NASCAR drivers discover power of social media
By RICK MINTER / Universal Uclick
Throughout its history, NASCAR in general has been relatively slow to embrace new technology. It was only this year that Sprint Cup cars were equipped with electronic fuel injection, something that has been standard equipment on passenger cars for decades.
The engines still have push rods to work the engine valves, a primitive system in today’s automotive world.
But when it comes to communication, the sport and its drivers are at the forefront, especially when it comes to social media outlets like Facebook and Twitter.
When Facebook became the social media rage a few years back, most drivers soon had pages, but in truth, most postings were done by the drivers’ publicists and administrative assistants.
But when Twitter came along, drivers jumped onto the new medium as quickly as they would the latest shock absorber technology.
Whether it’s because Twitter is quick, something that naturally appeals to professional speed merchants, or because it’s so effective, drivers have become regular posters on Twitter.com. After all, one can only post 140 characters at a time.
Twitter was created in March of 2006 by Jack Dorsey and launched later that summer. As of earlier this year it had more than 500 million active users and they were posting 340 million tweets a day. It’s one of the top 10 sites on the Net in attracting visitors.
NASCAR, its drivers, fans and the media got a real taste of the power of Twitter back in February when Brad Keselowski pulled his phone out of his pocket and started posting on Twitter during a delay in the Daytona 500 caused when Juan Pablo Montoya crashed into a jet dryer and ignited a fire.
Although some questioned the in-race communication by a driver, NASCAR officials seemed fine with his tweets.
The tweets from Daytona, shown on the FOX TV broadcast, led to an additional 100,000 Twitter followers for Keselowski, who now is generally regarded as having something akin to a cult following when it comes to the Twitter world, where he is known as @Keselowski.
“It’s a good cult to be a part of,” said Keselowski, who traces his interest in Twitter to getting an iPad from Nationwide Insurance when he won the Nationwide Series title. “It’s a group of people that enjoy having some of the further access that the sport has the capability of providing.”
He said social media has great potential for NASCAR, and he’s proud to be out front in its development.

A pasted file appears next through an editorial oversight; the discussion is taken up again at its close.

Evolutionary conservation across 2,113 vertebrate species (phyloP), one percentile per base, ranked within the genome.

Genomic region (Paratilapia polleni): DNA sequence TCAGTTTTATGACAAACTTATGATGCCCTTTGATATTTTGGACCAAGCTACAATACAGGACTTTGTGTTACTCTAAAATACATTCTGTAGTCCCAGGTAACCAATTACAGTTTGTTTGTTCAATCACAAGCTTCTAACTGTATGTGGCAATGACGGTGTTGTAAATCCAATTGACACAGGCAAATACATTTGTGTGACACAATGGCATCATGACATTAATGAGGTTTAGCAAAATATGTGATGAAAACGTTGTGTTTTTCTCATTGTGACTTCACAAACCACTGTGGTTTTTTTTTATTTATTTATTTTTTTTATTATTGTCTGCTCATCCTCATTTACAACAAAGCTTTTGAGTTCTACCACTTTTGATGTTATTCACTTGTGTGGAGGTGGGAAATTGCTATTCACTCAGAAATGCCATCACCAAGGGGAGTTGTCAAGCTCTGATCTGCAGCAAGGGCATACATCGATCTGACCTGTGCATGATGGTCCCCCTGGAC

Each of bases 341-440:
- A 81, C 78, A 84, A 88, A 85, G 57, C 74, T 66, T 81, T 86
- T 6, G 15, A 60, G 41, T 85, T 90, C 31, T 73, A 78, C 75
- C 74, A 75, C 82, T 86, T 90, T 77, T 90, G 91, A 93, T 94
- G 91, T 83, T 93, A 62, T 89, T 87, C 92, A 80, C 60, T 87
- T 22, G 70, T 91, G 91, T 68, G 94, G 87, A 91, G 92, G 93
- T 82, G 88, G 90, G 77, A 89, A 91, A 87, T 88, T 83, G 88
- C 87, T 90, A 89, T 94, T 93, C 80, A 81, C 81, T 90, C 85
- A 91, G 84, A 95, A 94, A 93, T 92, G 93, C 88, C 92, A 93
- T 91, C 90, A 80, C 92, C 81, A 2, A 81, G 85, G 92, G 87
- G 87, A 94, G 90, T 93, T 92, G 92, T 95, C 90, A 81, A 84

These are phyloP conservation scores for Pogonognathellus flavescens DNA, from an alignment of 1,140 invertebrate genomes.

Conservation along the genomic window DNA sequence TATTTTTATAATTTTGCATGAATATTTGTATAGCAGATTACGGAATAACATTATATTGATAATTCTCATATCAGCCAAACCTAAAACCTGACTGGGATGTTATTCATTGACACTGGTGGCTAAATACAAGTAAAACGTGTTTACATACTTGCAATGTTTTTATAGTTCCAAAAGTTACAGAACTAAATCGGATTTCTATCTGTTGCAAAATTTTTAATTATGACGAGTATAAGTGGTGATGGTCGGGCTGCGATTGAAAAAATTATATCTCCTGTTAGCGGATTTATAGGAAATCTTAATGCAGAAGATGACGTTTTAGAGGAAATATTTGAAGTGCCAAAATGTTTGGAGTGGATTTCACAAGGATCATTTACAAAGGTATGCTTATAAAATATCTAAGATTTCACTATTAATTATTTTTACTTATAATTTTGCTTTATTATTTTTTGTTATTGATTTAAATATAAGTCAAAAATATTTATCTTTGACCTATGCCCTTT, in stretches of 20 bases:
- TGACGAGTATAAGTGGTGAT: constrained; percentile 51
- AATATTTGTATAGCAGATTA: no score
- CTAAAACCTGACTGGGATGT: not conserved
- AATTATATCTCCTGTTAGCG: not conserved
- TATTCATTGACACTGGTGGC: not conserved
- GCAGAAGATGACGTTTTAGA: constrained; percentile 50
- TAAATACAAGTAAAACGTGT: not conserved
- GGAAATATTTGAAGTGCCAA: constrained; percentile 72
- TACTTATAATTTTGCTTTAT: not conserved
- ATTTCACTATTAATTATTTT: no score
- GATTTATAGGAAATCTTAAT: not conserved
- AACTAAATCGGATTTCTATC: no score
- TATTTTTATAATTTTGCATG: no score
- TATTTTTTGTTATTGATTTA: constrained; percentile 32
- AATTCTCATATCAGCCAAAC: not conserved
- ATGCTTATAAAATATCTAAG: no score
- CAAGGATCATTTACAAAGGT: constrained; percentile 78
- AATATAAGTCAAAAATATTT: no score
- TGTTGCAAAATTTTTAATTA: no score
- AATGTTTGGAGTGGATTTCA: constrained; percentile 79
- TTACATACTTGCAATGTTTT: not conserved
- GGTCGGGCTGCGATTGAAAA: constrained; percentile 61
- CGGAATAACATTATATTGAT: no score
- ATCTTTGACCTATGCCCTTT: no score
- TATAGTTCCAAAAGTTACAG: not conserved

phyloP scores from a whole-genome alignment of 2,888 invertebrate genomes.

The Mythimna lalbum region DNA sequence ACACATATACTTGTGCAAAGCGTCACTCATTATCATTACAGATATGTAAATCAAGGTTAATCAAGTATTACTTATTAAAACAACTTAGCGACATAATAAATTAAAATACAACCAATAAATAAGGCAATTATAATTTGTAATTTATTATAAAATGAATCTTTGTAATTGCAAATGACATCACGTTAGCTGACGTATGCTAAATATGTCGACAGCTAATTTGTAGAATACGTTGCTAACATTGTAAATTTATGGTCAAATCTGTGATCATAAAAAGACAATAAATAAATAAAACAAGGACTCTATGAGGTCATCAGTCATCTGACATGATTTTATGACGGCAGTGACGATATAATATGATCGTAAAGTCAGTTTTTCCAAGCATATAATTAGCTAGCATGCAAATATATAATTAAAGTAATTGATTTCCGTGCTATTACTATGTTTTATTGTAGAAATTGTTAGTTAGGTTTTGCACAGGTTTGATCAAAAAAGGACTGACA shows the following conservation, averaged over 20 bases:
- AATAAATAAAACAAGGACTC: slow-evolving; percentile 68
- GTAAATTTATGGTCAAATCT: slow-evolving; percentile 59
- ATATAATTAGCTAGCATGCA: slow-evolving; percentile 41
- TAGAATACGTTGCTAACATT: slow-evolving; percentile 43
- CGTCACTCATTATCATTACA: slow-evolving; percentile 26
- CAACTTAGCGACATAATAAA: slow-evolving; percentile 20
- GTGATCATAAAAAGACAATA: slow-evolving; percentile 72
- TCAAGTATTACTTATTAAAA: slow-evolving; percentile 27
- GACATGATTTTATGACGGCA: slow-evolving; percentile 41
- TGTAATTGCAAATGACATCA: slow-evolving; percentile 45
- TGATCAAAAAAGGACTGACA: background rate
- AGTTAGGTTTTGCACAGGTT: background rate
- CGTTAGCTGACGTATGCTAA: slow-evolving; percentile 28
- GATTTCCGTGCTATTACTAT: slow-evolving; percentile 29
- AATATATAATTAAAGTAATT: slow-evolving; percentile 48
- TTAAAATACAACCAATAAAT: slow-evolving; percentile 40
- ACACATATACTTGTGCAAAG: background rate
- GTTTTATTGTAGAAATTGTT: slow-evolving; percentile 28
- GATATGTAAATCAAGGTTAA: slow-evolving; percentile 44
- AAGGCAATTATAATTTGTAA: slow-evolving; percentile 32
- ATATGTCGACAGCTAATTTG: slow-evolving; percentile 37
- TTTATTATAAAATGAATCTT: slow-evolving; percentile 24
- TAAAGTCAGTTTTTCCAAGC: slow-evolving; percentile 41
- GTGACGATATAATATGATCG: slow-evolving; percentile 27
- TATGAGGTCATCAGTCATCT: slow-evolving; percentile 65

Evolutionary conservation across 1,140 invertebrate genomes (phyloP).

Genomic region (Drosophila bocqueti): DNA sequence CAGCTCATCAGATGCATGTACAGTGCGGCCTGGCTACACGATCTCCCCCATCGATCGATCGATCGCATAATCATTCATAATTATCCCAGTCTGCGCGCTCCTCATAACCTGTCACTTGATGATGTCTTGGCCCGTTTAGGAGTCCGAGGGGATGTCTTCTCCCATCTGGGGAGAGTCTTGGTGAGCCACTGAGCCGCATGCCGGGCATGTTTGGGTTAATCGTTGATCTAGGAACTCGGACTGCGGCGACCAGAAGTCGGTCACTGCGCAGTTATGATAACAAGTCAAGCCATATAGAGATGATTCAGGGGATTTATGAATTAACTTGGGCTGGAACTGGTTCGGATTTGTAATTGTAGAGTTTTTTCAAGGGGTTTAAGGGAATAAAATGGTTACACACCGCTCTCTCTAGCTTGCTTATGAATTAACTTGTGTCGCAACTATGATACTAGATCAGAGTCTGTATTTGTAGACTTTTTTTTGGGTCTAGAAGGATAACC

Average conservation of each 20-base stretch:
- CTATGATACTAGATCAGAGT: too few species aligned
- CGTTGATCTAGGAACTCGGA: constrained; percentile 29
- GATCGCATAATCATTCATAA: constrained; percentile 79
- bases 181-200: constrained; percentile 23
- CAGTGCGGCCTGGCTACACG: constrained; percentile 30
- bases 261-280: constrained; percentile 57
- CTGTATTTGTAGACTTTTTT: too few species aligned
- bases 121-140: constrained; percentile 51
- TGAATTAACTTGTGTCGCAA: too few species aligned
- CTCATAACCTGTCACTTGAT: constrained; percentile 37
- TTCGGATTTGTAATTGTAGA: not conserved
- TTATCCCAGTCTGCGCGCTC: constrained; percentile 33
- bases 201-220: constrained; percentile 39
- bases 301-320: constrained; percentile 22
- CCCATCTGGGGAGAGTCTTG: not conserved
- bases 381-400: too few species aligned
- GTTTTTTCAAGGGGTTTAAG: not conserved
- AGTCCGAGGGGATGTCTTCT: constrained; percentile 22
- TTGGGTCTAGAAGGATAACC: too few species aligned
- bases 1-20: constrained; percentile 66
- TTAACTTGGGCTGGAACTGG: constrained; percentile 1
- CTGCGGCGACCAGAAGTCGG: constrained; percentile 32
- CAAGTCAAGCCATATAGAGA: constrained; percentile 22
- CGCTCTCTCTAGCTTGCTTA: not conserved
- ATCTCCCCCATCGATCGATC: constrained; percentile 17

“I feel very fortunate to have a role as a leader in the sports integration of social media, specifically through Twitter,” he said.
Other drivers have begun to use Twitter. Even old-timers like Mark Martin are enthusiastic participants.
And they’ve found that it works both as a way to disseminate information and as a way to get feedback.
When officials at Bristol Motor Speedway were contemplating changing the racing surface at their track, Jeff Gordon polled his Twitter followers to gauge fan response.
His followers told him that there were bigger issues than the configuration of the track.
“My Twitter poll was that gas prices and hotel prices and the economy are the biggest reason why people are saving their money to come to the night race there and not able to travel as much as they used to and be able to incur some of the expenses that they used to,” he said.
Gordon also used his Twitter account, @JeffGordonWeb, to let fans know he was keeping his promise to bring back his mustache if he made the Chase.
This is what he posted Sunday morning after the regular season finale at Richmond: “So as many of u may have heard, I made a statement that if we made the Chase I wud bring back the stache. I’m a man of my word.”
Earlier this year, Twitter itself recently teamed up with NASCAR in the social network’s first partnership with a sporting league.
Omid Ashtari, who heads Twitter’s sports and entertainment practice, said Keselowski’s tweets from Daytona as well as one in which Jimmie Johnson shared a photo of Dale Earnhardt Jr. trying to tie his tie as they were headed to the White House, show how social media can give fans access they ordinarily wouldn’t have.
A key part of the new partnership is promoting the hashtag of #NASCAR, which makes it easier for fans to find NASCAR-related postings.
Keselowski said the most important aspect of his Twitter activity is that it allows him to meet fans he otherwise would never have any contact with.
“It’s amazing the type of connections that you can have,” he said.